Assistance for the Promotion of Architecture.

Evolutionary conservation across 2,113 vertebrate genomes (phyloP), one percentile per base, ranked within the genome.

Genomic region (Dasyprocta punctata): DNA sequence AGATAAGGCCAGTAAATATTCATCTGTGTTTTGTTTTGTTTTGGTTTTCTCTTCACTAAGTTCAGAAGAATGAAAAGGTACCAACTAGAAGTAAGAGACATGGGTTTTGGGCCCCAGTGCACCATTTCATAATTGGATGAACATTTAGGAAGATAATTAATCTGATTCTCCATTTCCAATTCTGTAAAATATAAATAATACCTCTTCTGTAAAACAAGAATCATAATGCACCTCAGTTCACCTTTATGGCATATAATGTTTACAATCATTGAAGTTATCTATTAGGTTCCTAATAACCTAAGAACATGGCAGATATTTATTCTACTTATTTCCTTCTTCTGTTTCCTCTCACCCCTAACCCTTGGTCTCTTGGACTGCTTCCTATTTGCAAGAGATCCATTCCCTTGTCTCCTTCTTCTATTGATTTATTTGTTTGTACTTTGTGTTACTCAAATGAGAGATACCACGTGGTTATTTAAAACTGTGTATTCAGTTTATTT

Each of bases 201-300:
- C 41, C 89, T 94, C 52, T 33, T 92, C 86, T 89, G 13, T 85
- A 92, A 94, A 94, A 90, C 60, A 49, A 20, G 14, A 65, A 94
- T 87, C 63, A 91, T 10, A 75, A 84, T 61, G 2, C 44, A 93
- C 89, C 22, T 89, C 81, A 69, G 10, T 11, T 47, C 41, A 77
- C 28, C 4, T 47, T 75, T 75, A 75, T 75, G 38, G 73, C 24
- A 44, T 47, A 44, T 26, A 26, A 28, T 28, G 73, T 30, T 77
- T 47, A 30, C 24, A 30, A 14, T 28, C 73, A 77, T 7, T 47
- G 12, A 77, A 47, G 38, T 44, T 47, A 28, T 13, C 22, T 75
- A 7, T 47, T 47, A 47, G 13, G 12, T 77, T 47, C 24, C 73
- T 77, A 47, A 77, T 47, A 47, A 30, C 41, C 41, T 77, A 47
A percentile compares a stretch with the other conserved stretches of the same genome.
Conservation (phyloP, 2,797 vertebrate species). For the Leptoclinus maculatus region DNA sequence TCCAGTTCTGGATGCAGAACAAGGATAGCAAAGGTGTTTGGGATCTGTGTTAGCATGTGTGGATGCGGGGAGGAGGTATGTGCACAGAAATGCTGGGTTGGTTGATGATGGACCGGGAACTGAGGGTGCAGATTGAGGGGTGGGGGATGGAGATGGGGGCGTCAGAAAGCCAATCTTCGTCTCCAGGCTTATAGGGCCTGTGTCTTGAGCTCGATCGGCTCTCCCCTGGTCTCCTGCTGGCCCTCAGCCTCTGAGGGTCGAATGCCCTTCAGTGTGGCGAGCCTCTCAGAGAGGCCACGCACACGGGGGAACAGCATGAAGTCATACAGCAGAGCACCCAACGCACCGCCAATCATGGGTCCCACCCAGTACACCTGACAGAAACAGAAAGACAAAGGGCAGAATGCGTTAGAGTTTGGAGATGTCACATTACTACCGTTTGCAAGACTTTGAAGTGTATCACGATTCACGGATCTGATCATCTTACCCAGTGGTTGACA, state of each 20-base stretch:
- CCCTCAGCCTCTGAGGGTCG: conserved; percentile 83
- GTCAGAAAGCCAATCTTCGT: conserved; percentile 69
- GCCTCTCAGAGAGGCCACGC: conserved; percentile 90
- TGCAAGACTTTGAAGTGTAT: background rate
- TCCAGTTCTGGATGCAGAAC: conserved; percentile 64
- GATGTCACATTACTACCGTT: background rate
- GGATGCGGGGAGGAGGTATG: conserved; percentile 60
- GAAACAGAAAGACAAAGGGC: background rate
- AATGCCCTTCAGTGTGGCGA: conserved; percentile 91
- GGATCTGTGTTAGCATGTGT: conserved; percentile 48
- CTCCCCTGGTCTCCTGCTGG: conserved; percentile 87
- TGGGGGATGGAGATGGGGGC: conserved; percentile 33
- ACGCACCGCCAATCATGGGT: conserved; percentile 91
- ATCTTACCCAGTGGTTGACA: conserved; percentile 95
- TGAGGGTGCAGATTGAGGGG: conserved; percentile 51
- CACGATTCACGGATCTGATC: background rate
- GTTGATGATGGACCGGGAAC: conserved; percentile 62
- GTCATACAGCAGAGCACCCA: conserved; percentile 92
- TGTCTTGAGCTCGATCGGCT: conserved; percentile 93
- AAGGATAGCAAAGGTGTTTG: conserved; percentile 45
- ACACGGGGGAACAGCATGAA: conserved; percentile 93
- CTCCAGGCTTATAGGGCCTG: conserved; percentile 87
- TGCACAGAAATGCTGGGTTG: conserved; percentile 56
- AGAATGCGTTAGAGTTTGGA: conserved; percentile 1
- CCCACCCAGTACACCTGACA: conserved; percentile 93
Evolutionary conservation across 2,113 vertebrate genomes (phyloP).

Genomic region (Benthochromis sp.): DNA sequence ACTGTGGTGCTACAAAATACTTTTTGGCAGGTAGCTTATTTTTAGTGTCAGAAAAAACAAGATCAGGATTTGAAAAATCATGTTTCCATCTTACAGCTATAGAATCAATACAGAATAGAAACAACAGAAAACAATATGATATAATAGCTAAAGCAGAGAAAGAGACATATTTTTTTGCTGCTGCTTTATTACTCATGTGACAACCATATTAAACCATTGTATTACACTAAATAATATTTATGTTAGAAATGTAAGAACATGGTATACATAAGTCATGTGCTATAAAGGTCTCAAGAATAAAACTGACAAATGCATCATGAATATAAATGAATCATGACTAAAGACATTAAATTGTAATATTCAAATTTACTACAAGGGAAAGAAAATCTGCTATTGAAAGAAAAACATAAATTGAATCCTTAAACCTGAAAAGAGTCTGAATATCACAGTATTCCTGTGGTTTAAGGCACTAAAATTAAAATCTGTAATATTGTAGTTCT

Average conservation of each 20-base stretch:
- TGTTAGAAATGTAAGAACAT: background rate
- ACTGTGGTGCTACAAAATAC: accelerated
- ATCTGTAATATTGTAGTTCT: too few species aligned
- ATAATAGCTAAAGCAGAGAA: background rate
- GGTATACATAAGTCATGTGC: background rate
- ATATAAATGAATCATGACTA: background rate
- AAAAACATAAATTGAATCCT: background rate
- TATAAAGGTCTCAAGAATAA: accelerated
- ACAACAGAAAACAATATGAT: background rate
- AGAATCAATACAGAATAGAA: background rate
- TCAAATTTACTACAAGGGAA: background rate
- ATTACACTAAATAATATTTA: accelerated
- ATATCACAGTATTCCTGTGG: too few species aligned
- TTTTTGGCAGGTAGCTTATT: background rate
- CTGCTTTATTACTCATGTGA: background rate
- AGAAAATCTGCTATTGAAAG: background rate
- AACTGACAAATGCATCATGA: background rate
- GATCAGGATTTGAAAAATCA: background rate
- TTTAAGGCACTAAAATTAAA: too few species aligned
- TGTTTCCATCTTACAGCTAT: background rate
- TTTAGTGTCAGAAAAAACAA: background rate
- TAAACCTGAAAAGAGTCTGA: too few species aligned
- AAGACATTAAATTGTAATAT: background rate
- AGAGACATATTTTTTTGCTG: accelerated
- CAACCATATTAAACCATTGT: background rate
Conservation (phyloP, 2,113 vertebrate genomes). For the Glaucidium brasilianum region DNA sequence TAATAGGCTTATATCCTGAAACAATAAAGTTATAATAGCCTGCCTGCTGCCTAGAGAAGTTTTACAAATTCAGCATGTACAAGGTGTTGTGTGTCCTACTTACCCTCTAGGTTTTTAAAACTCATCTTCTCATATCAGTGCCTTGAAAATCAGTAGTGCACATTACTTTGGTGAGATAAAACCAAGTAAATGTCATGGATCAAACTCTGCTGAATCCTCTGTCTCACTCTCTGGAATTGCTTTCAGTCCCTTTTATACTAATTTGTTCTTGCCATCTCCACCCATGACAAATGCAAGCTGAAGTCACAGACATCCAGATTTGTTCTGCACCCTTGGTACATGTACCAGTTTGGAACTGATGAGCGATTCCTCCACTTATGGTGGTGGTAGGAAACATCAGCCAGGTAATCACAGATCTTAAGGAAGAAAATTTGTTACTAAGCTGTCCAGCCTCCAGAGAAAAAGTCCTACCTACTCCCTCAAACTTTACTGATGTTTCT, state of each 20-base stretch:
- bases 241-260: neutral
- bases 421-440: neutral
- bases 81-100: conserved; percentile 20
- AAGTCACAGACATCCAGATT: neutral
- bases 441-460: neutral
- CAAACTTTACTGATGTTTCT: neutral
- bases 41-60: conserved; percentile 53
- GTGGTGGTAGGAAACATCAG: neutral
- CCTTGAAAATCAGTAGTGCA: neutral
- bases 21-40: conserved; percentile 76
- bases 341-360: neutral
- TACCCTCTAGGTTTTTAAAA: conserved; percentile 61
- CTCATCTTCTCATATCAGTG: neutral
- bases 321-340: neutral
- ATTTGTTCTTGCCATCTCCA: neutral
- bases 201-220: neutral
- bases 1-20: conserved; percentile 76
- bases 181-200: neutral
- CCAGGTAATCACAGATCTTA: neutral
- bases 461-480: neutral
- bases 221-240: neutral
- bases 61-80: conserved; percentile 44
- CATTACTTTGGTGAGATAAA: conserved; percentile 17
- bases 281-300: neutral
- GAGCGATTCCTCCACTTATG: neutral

The eleven successful applicants to the first competition for Assistance for the Promotion of Architecture grants given by the Canada Council have been announced. Totalling $350,000, the grants have been awarded as part of the Canada Council’s effort to strengthen its architecture programs and increase their budgets, with a view to making knowledge of architecture more accessible, and to enhancing public resources for the enjoyment of architecture. Douglas and McIntyre publishers will publish a 225-page monograph, with 350 illustrations, on the architecture of Richard Henriquez, with essays by Aaron Betsky, Howard Schubert, and Henriquez. In addition, the publisher has received support to publish “Vancouver: Ecology of a City” by Lance Berelowitz. The book will discuss Vancouver’s urban form, its geography and history. The Vancouver Museum has received a grant to develop a booklet guide, a walking/biking tour, and several interpretation panels for the public to better understand the modernist buildings of Vanier Park; it will include collaborators Timothy Savage, David Plouffe, and Don Luxton. The Charles H. Scott Gallery will exhibit the work of Fred Thornton Hollingsworth with curator Greg Bellerby and collaborator and modern art historian Rhodri Windsor-Liscombe. MADE in Edmonton will be supported in its lecture series, to include in 2004-2005 Claude Cormier, Ian MacDonald, and other Canadian and international practitioners. MADE in Edmonton has a mandate to heighten public awareness and ability to appreciate good design, art and architecture, and in turn increase the public’s capacity to demand good art, architecture and design in its communities. The Mendel Art Gallery in Saskatoon will present an exhibition of the work of Clifford Wiens, a modernist architect whose buildings provide superb examples of the architectural character of the prairie provinces. To be curated by Trevor Boddy, it will use a series of construction details as entry points to Wiens’ architecture such as St Joseph Catholic Church, IPSCO Steel Corporation and the Silton Chapel. Cambridge Galleries, in Cambridge Ontario, will produce an exhibition considering sustainable architecture from a regionalist point of view, to be curated by John McMinn and Marco Polo and to address landscapes, indigenous and traditional architectures and contemporary buildings. The exhibition will travel across the country. Ballenford books on architecture will be supported in its 2004-2005 programming for its architecture exhibition series and will feature firms such as Brian MacKay-Lyons Architecture and Urban Design, and Diamond + Schmitt Architects. Doors Open Toronto, to present the fifth edition of its annual event, will focus on contemporary architecture in 2004 and is to be advised by Joe Lobko, the chair of the Toronto Society of Architects. In Ottawa, the new David Azrieli architecture gallery will present an exhibition about James Strutt in the context of his buildings, which date from 1951 and stand witness to his research on structure and materials, and on space-frame and weight efficiency ratio explorations. The exhibit will be curated by Manuel A. Baez in collaboration with Ms. T. Truesdale and James Strutt. Les Amis des Jardins de Mtis will launch the fifth edition of the International Garden Festival with support, and has launched satellite events in Amqui, New Richmond, Montreal, Lyon, France and Padua, Italy. The Jardins de Mtis Festival continues to be an important launching pad for young firms.